Verses 15-17. - But not as the trespass, so also is the free gift. For if by the trespass of the one the many died (not, be dead, as in the Authorized Version. Observe also the articles before "one" and "many"), much more the grace of God, and the gift by grace, of the one Man, Jesus Christ, abounded unto the many. And not as through one that sinned, so is the gift: for the judgment was of one (ἐξ ἑνὸς) unto condemnation, but the free gift is of (ἐκ) many offences unto justification. For if by the offence of the one death reigned through the one, much more they which receive the abundance of grace and of the gift of righteousness shall reign in life through the One, Jesus Christ. The purport of these verses is (while keeping up the view of condemnation and justification being both derived to all from one) to show how the effects of the latter for good far transcend those of the former for evil. It is not easy, however, to explain the apostle's exact intention in the contrasts which he draws. He seems to have written, after his manner, full of ideas which he did not linger to arrange in clear form. In ver. 15 the contrast between "trespass" (παράπτωμα) and "free gift" (χάρισμα) seems to be the leading idea. The suggesting thought seems to be - If (as has been shown) one man's trespass had such far-reaching effects, much more must the grace of God (displayed also in One) have no less far-reaching effects. God's grace must be more powerful than man's trespass. And it is here asserted that it was so. The much more (πολλῷ μᾶλλον) is best taken (as it must be in ver. 17) in a logical, not a quantitative sense; i.e. as enforcing the conclusion, not as intensifying the verb "abounded." So far the effects are not distinctly contrasted in respect to their extent; all that is implied in this verse is that both reach to the many (οἱ πολλοὶ), i.e. the whole human race collectively; unless, indeed, the verb ἐπερίσσευσε implies excess of effect. It is to be observed that the phrase οἱ πολλοὶ does not here mean, as is usual in classical Greek, the greater part, but the multitude, mankind being regarded collectively. It depends, however, on the writer's mental horizon whether the phrase, taken by itself, is to be understood as comprehending all. The consideration is of importance in the case before us. On the one hand, it may be contended that, in the first clause of the verse, "the many" must mean all, for that undoubtedly all died (cf. ver. 12, εἰς πάντας ἀνθρώπους ὁ θάνατος διῆλθεν), and that consequently all must be intended also in the second clause. So also in ver. 19, where it is said that δίκαιοι κατασταθήσονται οἱ πολλοὶ. And it may be said, further, that the drift of the whole argument requires the view of the effects of the re- demption being at least coextensive with the effects of the fall. But, on the other hand, it is argued that St. Paul would not have used the phrase οἱ πολλοὶ in vers. 15 and 19 instead of πάντες as in vers. 12 and 18, unless he had intended some difference of meaning, and that he varied his expression in order to avoid the necessary inference that all would be saved in fact. Certainly he teaches that the redemption is available and intended for all, as in ver. 18 where it is said to be εἰς πάντας ἀνθρώπους, εἰς δικαίωσιν; and this, it may be said, is enough to satisfy the view of its effects (i.e. in purpose and potentially) being coextensive with the effects of the fall But it does not seem to follow that man's resistance to grace might not come in as a bar to the entire fulfilment of the Divine purpose; and hence these passages cannot be pressed as conclusive for the doctrine of universal final salvation. But in vers. 16, 17 (to be taken together, ver. 16 being introduced by καὶ, so as to suggest a new idea, and ver. 17 being connected with it by γὰρ) the extent to which grace thus abounded, so as to transcend the effects of the original transgression, is distinctly set forth. The thought of these verses may, perhaps, be expressed otherwise, thus: The one trespass of the one original transgressor did indeed render all mankind liable to condemnation; but the free gift in Christ annulled the effect, not only of that one trespass, but also of all subsequent trespasses of mankind; an immense debt, accumulating through the ages of human history, in addition to the original debt, was by that one free grant obliterated. And further, while the original trespass introduced a temporary reign of death, the free gift of righteousness introduced life, in which the partakers of the gift themselves - triumphant over Death, who reigned before - shall reign; and, as in ver. 15 the idea was that God's grace must be more powerful than man's sin, so here it is implied that life in Christ must be more powerful than death in Adam. Life means here (as elsewhere when the life in Christ is spoken of) more than the present life in the flesh - more than the life breathed into. man when he first "became (ἐγένετο εἰς) a living soul" (1 Corinthians 15:45). It means the higher life imparted by "the last Adam," who "became a quickening Spirit" (1 Corinthians 15:45); eternal life with God, in the life of Christ risen, swallowing up mortality (2 Corinthians 5:4; cf. also John 11:25). Thus the "free gift" not only reverses the far-reaching effects of the original transgression, but even transcends what is intimated in Genesis as given to man in Paradise before his fall. The next two verses (18, 19), introduced by ἄρα οῦν, are a summing up of what has been already said or implied. But not as the offence, so also is the free gift,.... By "the offence", or "fall", as the word signifies, is meant the first sin of Adam; by which he offended God, and fell from that estate in which he was created, and all his posterity with him; and by the "free gift" is meant, the righteousness of Christ, which justifies from that, and all other offences: now, though there is a great likeness between Adam and Christ; both are men, the first Adam is called "the one man", and so is the second Adam Jesus Christ; partly for the sake of the comparison between him and the first, and also to express the truth of his human nature; and because the Redeemer ought to be a man, though not a mere man; both are sole authors of what they convey to their respective offspring, Adam of sin, Christ of righteousness; both convey single things, Adam only one sin, not more, for when he had committed one sin, he broke the covenant made with him and his posterity, and so ceased in after acts to be a representative of them; Christ conveys his righteousness, or obedience to the law, without any additional works of righteousness of ours to complete it; and both convey what they do, "to all" their respective offspring: yet there is a dissimilitude between them, as to the manner of conveyance and the effects thereof; the offence or sin of Adam is conveyed in a natural way, or by natural generation, to all who descend from him in that manner; the righteousness of Christ is conveyed in a way of grace, to his spiritual seed: hence it is called, not only the "free gift", but "the grace of God, and the gift by grace", which is "by one man, Jesus Christ"; because of the grace of the Father, in fixing and settling the method of justification, by the righteousness of his Son; in sending him to work out one, that would be satisfying to law and justice; and in his gracious acceptation of it, on the behalf of his people, and the imputation of it to them; and because of the grace of the Son in becoming man, in being made under the law, yea, made sin and a curse, in order to bring in an everlasting righteousness; and because of the grace of the Spirit, in revealing and applying it, and working faith to receive it; for as the righteousness itself is a free grace gift, bestowed upon unworthy persons, so is faith likewise, by which it is laid hold on and embraced: and as there is a disagreement in the manner of conveying these things, so likewise in the effects they have upon the persons to whom they are conveyed; and the apostle argues from the influence and effect the one has, to the far greater and better influence and effect the other has:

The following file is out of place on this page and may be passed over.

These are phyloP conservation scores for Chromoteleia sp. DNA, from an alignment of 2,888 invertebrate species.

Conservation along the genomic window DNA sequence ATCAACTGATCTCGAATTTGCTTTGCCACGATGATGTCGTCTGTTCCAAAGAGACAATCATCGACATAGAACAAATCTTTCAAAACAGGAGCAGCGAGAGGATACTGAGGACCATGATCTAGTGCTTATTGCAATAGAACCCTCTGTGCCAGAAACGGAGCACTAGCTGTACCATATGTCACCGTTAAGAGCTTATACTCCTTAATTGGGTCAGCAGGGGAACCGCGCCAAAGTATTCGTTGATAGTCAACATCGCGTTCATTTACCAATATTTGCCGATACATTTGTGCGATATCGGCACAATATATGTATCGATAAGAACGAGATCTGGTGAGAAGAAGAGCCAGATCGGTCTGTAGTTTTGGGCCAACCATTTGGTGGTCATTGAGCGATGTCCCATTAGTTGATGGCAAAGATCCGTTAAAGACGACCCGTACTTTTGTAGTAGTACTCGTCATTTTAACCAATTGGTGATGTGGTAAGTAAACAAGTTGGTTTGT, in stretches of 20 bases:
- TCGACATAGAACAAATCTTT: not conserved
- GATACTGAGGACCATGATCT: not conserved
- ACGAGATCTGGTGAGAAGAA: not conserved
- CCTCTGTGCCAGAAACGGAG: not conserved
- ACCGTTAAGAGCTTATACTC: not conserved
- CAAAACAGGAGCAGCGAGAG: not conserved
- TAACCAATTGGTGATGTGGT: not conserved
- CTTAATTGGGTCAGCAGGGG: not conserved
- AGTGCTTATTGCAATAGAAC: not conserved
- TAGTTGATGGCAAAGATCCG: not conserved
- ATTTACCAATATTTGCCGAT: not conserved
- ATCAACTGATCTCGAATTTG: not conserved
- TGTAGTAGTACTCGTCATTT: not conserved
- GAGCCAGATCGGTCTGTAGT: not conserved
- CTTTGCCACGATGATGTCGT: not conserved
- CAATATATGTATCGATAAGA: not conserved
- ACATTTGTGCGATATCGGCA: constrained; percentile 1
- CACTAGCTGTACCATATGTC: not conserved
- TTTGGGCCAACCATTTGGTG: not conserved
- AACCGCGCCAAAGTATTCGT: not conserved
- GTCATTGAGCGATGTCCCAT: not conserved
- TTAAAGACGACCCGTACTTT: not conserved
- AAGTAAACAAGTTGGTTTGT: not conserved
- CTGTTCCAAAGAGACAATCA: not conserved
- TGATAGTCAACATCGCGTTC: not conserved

for if through the offence of one many be dead; as all Adam's posterity are, not only subject to a corporeal death, but involved in a moral or spiritual, and liable to an eternal one, through the imputation of guilt, and the derivation of a corrupt nature from him: then